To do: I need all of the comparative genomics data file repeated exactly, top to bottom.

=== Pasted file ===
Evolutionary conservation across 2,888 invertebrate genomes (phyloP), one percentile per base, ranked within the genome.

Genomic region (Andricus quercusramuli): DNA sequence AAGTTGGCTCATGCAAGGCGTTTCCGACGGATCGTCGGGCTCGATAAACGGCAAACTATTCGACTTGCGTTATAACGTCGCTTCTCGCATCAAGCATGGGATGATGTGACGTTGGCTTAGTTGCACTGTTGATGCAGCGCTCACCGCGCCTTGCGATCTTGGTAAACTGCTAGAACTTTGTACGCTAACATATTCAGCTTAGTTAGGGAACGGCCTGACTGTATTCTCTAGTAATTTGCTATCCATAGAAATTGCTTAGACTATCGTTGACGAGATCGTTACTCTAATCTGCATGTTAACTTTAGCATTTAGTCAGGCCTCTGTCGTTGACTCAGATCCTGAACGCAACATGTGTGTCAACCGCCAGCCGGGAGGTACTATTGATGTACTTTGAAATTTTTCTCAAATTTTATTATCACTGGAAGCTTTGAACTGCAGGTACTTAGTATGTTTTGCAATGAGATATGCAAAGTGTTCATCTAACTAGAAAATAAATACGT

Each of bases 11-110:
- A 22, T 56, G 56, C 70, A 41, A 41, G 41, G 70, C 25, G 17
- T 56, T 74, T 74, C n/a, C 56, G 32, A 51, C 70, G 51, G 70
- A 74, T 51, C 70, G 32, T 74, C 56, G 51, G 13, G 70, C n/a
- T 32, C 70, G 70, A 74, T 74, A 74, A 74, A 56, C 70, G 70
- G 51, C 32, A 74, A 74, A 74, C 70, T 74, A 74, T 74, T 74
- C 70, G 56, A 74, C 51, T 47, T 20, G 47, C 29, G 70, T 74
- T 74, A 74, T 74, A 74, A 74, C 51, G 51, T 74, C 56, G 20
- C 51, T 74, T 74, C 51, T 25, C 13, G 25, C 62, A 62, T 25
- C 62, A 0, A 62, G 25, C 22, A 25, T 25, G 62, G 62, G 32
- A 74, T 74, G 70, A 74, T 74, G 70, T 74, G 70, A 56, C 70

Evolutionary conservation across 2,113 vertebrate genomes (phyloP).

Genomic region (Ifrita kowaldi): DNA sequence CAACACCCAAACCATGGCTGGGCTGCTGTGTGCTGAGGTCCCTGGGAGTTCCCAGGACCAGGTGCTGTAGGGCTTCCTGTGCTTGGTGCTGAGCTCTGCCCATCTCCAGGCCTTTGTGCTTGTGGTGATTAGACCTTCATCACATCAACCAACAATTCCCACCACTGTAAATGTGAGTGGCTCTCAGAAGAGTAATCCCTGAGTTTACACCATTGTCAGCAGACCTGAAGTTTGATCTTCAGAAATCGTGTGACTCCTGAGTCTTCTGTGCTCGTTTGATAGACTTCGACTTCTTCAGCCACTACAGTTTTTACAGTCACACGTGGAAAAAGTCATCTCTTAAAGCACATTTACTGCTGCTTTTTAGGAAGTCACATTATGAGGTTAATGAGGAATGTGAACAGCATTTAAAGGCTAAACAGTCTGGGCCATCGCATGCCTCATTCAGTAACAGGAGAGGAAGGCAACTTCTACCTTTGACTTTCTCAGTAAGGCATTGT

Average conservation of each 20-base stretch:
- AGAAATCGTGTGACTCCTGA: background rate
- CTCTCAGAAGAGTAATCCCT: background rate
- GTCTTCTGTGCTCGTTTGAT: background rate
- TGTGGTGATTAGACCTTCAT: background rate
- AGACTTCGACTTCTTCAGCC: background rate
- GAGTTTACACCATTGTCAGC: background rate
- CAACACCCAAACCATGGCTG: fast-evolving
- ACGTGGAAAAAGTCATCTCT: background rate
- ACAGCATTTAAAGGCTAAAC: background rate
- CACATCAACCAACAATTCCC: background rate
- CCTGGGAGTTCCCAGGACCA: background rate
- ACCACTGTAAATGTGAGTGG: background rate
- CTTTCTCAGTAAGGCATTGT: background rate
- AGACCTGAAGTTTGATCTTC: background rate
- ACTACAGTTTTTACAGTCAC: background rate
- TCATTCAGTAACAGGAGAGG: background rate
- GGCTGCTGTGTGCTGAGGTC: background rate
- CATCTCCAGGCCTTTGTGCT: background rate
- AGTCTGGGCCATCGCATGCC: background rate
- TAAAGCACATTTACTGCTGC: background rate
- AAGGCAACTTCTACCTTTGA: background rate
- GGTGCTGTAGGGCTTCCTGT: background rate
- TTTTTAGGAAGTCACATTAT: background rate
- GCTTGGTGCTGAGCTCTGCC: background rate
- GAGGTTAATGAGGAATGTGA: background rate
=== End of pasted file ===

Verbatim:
Evolutionary conservation across 2,888 invertebrate genomes (phyloP), one percentile per base, ranked within the genome.

Genomic region (Andricus quercusramuli): DNA sequence AAGTTGGCTCATGCAAGGCGTTTCCGACGGATCGTCGGGCTCGATAAACGGCAAACTATTCGACTTGCGTTATAACGTCGCTTCTCGCATCAAGCATGGGATGATGTGACGTTGGCTTAGTTGCACTGTTGATGCAGCGCTCACCGCGCCTTGCGATCTTGGTAAACTGCTAGAACTTTGTACGCTAACATATTCAGCTTAGTTAGGGAACGGCCTGACTGTATTCTCTAGTAATTTGCTATCCATAGAAATTGCTTAGACTATCGTTGACGAGATCGTTACTCTAATCTGCATGTTAACTTTAGCATTTAGTCAGGCCTCTGTCGTTGACTCAGATCCTGAACGCAACATGTGTGTCAACCGCCAGCCGGGAGGTACTATTGATGTACTTTGAAATTTTTCTCAAATTTTATTATCACTGGAAGCTTTGAACTGCAGGTACTTAGTATGTTTTGCAATGAGATATGCAAAGTGTTCATCTAACTAGAAAATAAATACGT

Each of bases 11-110:
- A 22, T 56, G 56, C 70, A 41, A 41, G 41, G 70, C 25, G 17
- T 56, T 74, T 74, C n/a, C 56, G 32, A 51, C 70, G 51, G 70
- A 74, T 51, C 70, G 32, T 74, C 56, G 51, G 13, G 70, C n/a
- T 32, C 70, G 70, A 74, T 74, A 74, A 74, A 56, C 70, G 70
- G 51, C 32, A 74, A 74, A 74, C 70, T 74, A 74, T 74, T 74
- C 70, G 56, A 74, C 51, T 47, T 20, G 47, C 29, G 70, T 74
- T 74, A 74, T 74, A 74, A 74, C 51, G 51, T 74, C 56, G 20
- C 51, T 74, T 74, C 51, T 25, C 13, G 25, C 62, A 62, T 25
- C 62, A 0, A 62, G 25, C 22, A 25, T 25, G 62, G 62, G 32
- A 74, T 74, G 70, A 74, T 74, G 70, T 74, G 70, A 56, C 70

Evolutionary conservation across 2,113 vertebrate genomes (phyloP).

Genomic region (Ifrita kowaldi): DNA sequence CAACACCCAAACCATGGCTGGGCTGCTGTGTGCTGAGGTCCCTGGGAGTTCCCAGGACCAGGTGCTGTAGGGCTTCCTGTGCTTGGTGCTGAGCTCTGCCCATCTCCAGGCCTTTGTGCTTGTGGTGATTAGACCTTCATCACATCAACCAACAATTCCCACCACTGTAAATGTGAGTGGCTCTCAGAAGAGTAATCCCTGAGTTTACACCATTGTCAGCAGACCTGAAGTTTGATCTTCAGAAATCGTGTGACTCCTGAGTCTTCTGTGCTCGTTTGATAGACTTCGACTTCTTCAGCCACTACAGTTTTTACAGTCACACGTGGAAAAAGTCATCTCTTAAAGCACATTTACTGCTGCTTTTTAGGAAGTCACATTATGAGGTTAATGAGGAATGTGAACAGCATTTAAAGGCTAAACAGTCTGGGCCATCGCATGCCTCATTCAGTAACAGGAGAGGAAGGCAACTTCTACCTTTGACTTTCTCAGTAAGGCATTGT

Average conservation of each 20-base stretch:
- AGAAATCGTGTGACTCCTGA: background rate
- CTCTCAGAAGAGTAATCCCT: background rate
- GTCTTCTGTGCTCGTTTGAT: background rate
- TGTGGTGATTAGACCTTCAT: background rate
- AGACTTCGACTTCTTCAGCC: background rate
- GAGTTTACACCATTGTCAGC: background rate
- CAACACCCAAACCATGGCTG: fast-evolving
- ACGTGGAAAAAGTCATCTCT: background rate
- ACAGCATTTAAAGGCTAAAC: background rate
- CACATCAACCAACAATTCCC: background rate
- CCTGGGAGTTCCCAGGACCA: background rate
- ACCACTGTAAATGTGAGTGG: background rate
- CTTTCTCAGTAAGGCATTGT: background rate
- AGACCTGAAGTTTGATCTTC: background rate
- ACTACAGTTTTTACAGTCAC: background rate
- TCATTCAGTAACAGGAGAGG: background rate
- GGCTGCTGTGTGCTGAGGTC: background rate
- CATCTCCAGGCCTTTGTGCT: background rate
- AGTCTGGGCCATCGCATGCC: background rate
- TAAAGCACATTTACTGCTGC: background rate
- AAGGCAACTTCTACCTTTGA: background rate
- GGTGCTGTAGGGCTTCCTGT: background rate
- TTTTTAGGAAGTCACATTAT: background rate
- GCTTGGTGCTGAGCTCTGCC: background rate
- GAGGTTAATGAGGAATGTGA: background rate